Celebrating Wake Community Law & Business Clinic
December 20th, 2012
This month, the Community Law & Business Clinic will complete its fourth year as part of the Wake Forest University School of Law. Over this short time, the Clinic has had a marked impact on our students, clients and community and as we end the year I would like to highlight some of the work that was accomplished this last year and pass along a few notes about 2013.
Practice and Impact – The Clinic provides an interdisciplinary forum for law, business and divinity students to work on community economic development projects across North Carolina. We work in four practice areas – Nonprofit Law and Capacity Building; Small Business Development; ARTSLaw; and Foreclosure Defense.
28 students participated in the Clinic during 2012 and assisted 148 clients with projects in one of our four practice areas. These students provided more than 5,000 hours of pro bono professional services to targeted needs in our community. 31 families facing foreclosure were assisted by the Clinic in 2012. Since 2009, 133 students have practiced in the Community Law Clinic and have worked on more than 600 individual matters for small businesses, nonprofits, artists and families facing foreclosure. This represents more than 23,500 hours of pro bono professional service, equaling an in-kind investment of more than $2.9 million in our community. Moreover, this investment is targeted to local community economic development efforts leading to even greater impact. By any measure, the Community Law & Business Clinic is having a significant impact with our students and across our community.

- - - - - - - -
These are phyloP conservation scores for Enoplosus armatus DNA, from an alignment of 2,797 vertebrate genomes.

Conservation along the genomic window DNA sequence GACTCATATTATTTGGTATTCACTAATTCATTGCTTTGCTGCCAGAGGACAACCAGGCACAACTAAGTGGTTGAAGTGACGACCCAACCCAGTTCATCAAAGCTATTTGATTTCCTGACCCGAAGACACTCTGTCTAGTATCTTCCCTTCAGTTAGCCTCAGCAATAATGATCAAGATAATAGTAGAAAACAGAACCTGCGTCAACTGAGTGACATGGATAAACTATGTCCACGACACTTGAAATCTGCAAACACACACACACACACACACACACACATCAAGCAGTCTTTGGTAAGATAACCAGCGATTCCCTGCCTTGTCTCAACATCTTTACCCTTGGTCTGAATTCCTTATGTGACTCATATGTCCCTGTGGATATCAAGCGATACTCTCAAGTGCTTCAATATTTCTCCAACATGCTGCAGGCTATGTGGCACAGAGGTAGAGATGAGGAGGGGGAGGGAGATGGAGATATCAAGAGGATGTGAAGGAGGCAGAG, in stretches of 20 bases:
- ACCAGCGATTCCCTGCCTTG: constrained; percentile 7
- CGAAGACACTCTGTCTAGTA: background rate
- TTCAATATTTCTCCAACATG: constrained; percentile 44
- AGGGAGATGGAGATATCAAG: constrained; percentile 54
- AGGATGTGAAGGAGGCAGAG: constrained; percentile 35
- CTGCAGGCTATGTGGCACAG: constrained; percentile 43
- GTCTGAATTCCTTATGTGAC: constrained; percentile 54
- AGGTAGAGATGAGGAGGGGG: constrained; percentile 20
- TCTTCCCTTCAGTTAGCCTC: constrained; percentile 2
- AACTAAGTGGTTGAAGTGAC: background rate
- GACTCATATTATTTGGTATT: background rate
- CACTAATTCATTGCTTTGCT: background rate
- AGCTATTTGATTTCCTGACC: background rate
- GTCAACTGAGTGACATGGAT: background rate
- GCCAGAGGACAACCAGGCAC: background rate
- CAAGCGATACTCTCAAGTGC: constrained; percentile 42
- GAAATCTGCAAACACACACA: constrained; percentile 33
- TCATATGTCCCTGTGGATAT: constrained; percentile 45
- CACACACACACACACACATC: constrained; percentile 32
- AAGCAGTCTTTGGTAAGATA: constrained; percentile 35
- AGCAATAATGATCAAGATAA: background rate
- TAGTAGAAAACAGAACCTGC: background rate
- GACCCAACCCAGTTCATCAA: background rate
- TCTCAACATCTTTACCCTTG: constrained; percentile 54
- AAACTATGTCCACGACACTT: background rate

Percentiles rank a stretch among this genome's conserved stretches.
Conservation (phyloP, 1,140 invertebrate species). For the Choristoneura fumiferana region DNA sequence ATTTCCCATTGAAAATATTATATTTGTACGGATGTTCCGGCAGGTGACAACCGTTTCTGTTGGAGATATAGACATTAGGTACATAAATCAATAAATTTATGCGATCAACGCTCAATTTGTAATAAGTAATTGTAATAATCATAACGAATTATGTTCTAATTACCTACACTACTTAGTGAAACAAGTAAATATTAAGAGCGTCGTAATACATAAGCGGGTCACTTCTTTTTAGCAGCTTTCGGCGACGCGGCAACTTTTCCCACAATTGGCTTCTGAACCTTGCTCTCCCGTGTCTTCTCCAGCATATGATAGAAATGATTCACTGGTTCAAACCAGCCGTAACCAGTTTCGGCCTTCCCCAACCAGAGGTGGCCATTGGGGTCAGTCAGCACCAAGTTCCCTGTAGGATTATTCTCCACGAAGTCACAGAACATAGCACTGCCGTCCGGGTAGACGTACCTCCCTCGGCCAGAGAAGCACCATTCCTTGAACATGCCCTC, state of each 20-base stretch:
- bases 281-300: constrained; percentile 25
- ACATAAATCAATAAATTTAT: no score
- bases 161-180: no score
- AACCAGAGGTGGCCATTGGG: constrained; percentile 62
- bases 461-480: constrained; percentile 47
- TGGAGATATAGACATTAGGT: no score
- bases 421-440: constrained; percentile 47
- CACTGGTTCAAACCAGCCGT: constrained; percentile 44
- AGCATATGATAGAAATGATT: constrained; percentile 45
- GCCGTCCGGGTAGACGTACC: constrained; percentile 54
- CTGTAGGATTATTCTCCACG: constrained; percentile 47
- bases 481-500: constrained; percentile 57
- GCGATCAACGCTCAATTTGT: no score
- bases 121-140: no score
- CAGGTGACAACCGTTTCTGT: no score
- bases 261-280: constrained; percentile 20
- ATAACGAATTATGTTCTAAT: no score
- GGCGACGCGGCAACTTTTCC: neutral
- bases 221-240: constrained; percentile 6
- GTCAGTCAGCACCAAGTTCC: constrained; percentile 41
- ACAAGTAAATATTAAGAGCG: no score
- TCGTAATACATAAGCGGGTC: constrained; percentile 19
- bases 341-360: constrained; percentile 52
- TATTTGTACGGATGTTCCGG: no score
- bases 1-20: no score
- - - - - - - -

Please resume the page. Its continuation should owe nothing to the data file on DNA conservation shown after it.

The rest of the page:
Going Forward – The Community Law & Business Clinic will undergo several significant changes during 2013. While continuing our core practice areas within Community Economic Development, the ARTSLaw practice will expand to serve more artists and arts based nonprofits. This is in response to the increasing interest in arts-based economic development in North Carolina. Also, an additional practice area will be added to advise clients who are assembling capital for community development efforts, a growing need in the increasingly entrepreneurial world of social ventures. Both of these developments will be described in depth in the clinic’s revised website, which will launch in mid January 2013.
Finally, as part of the School of Law’s overall strategy to locate clinics within Worrell Hall, the Community Law & Business Clinic will relocate to the Wake Forest campus during the summer of 2013. The move presents both a challenge and an opportunity for enhancing our practice and more information will be available this spring.
As we close 2012, I look forward to another successful year that matches our students with needs in our community. As always, I appreciate your insights and your input is always welcome.
All the best,
Steve Virgil, Director of Community Law & Business Clinic, Director of Institute for Public Engagement, Wake Forest University